Feng, Y; Wang, W; Guo, J; Alatengheli; Li, Y; Yang, G; Su, N; Zhang, L; Xu, W; Sheng, Z; Ma, L; Gui, J; Dejide; Lin, H; Tu, C

2015-04-01

336

Multi-pathogen waterborne disease outbreak associated with a dinner cruise on Lake Michigan.  

PubMed

We report an outbreak associated with a dinner cruise on Lake Michigan. This took place on the same day as heavy rainfall, which resulted in 42·4 billion liters of rainwater and storm runoff containing highly diluted sewage being released into the lake. Of 72 cruise participants, 41 (57%) reported gastroenteritis. Stool specimens were positive for Shigella sonnei (n=3), Giardia (n=3), and Cryptosporidium (n=2). Ice consumption was associated with illness (risk ratio 2·2, P=0·011). S. sonnei was isolated from a swab obtained from the one of the boat's ice bins. Environmental inspection revealed conditions and equipment that could have contributed to lake water contaminating the hose used to load potable water onto the boat. Knowledge of water holding and distribution systems on boats, and of potential risks associated with flooding and the release of diluted sewage into large bodies of water, is crucial for public health guidance regarding recreational cruises. PMID:21676362

Serdarevic, F; Jones, R C; Weaver, K N; Black, S R; Ritger, K A; Guichard, F; Dombroski, P; Emanuel, B P; Miller, L; Gerber, S I

2012-04-01

337

Molecular identfication and virulence of three Aeromonas hydrophila isolates cultured from infected channel catfish during a disease outbreak in West Alabama (USA) in 2009  

Technology Transfer Automated Retrieval System (TEKTRAN)

Three isolates (AL09-71, AL09-72, and AL09-73) of Aeromonas hydrophila were cultured from infected channel catfish during a disease outbreak in West Alabama in August 2009. Sequence analysis of 16S-23S rDNA intergenic spacer region (ISR), cpn60, gyrB, and rpoD genes of the three strains revealed tha...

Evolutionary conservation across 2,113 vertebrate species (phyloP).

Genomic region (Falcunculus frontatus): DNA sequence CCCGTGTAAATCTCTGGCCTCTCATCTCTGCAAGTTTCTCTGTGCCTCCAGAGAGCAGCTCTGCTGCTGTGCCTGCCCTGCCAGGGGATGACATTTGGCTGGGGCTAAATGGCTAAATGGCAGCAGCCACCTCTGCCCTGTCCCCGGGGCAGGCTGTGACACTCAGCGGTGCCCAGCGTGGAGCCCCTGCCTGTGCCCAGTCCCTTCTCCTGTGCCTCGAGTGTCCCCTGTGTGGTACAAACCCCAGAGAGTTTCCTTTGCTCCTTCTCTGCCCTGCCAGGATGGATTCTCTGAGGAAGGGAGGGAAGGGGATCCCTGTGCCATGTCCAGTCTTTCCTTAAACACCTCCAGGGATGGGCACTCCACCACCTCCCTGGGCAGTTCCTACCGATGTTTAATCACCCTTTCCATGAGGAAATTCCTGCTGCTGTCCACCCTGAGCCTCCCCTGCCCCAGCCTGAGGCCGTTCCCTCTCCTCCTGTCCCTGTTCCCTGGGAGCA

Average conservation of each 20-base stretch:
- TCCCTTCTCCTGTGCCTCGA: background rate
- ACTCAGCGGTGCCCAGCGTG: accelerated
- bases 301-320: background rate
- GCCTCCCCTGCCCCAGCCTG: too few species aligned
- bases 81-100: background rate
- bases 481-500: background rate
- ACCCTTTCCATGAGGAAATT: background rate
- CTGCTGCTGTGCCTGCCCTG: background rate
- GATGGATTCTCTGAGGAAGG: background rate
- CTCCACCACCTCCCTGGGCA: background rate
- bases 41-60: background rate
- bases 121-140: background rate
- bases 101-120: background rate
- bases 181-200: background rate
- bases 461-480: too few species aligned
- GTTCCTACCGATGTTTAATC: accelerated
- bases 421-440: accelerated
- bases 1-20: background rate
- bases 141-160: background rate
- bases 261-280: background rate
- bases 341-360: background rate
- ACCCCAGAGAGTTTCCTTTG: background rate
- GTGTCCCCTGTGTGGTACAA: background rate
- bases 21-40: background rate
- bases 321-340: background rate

338

Emergency euthanasia of cattle challenged with Escherichia coli O157:H7 - A case study for evaluating the response to an infectious disease outbreak  

PubMed Central

In the event of an infectious disease outbreak in cattle, carcasses must be disposed of in a rapid and contained manner. This brief communication details injection of a barbiturate to euthanize cattle inoculated with Escherichia coli O157:H7 followed by carcass composting in a manner that prevents the spread of infectious agents. PMID:23388438

Gilroyed, Brandon H.; Reuter, Tim; Kastelic, John P.

2013-01-01

339

Plant Disease Note 2005 | Outbreak of Iris yellow spot virus in Onion Seed Crops in Central Oregon Overview Current Issue Past Issues Search PD Search APS Journals  

E-print Network

Plant Disease Note 2005 | Outbreak of Iris yellow spot virus in Onion Seed Crops in Central Oregon of Iris yellow spot virus in Onion Seed Crops in Central Oregon. F. J. Crowe, Department of Botany is considered an emerging or reemerging pathogen affecting onions in the United States. The virus has been

Pappu, Hanu R.

340

Surveillance for waterborne disease and outbreaks associated with recreational water use and other aquatic facility-associated health events-United States, 2005-2006  

EPA Science Inventory

PROBLEM/CONDITION: Since 1971, CDC, the U.S. Environmental Protection Agency, and the Council of State and Territorial Epidemiologists have collaboratively maintained the Waterborne Disease and Outbreak Surveillance System for collecting and reporting data related to waterborne-d...

341

Surveillance for waterborne disease and outbreaks associated with drinking water and water not intended for drinking-United States, 2005-2006  

EPA Science Inventory

PROBLEM/CONDITION: Since 1971, CDC, the U.S. Environmental Protection Agency (EPA), and the Council of State and Territorial Epidemiologists have maintained a collaborative Waterborne Disease and Outbreak Surveillance System (WBDOSS) for collecting and reporting data related to o...

342

SUSCEPTIBILITY AND PROTECTION OF NAIVE AND VACCINATED RACING PIGEONS (COLUMBA LIVA) AGAINST EXOTIC NEWCASTLE DISEASE VIRUS FROM THE CALIFORNIA 2002-03 OUTBREAK  

Technology Transfer Automated Retrieval System (TEKTRAN)

The susceptibility, immune response and protection to challenge following vaccination in racing pigeons was assessed using the 2002-03 exotic Newcastle disease (END) virus responsible for the most recent major outbreak in southern California. Immunologically naïve pigeons appeared resistant to dise...

343

CASO CLÍNICO: BROTE DE ENFERMEDAD DEL MÚSCULO BLANCO O MIODEGENERACIÓN NUTRICIONAL EN TERNEROS Clinical Case: Outbreak of White Muscle Disease or Nutritional Muscular Dystrophy in Calves  

Microsoft Academic Search

An outbreak of White Muscle Disease, WMD, or Nutritional Muscular Dystrophy is reported in a flock of 56 Red Friesian calves, where 18 calves of 4 to 5 months of age died in a pe- riod of 45 days. The signs observed were tachypnea, difficulty to walk, tachycardia, dilated jugular veins, temperature 38- 39°C. Signs of alterations of the nervous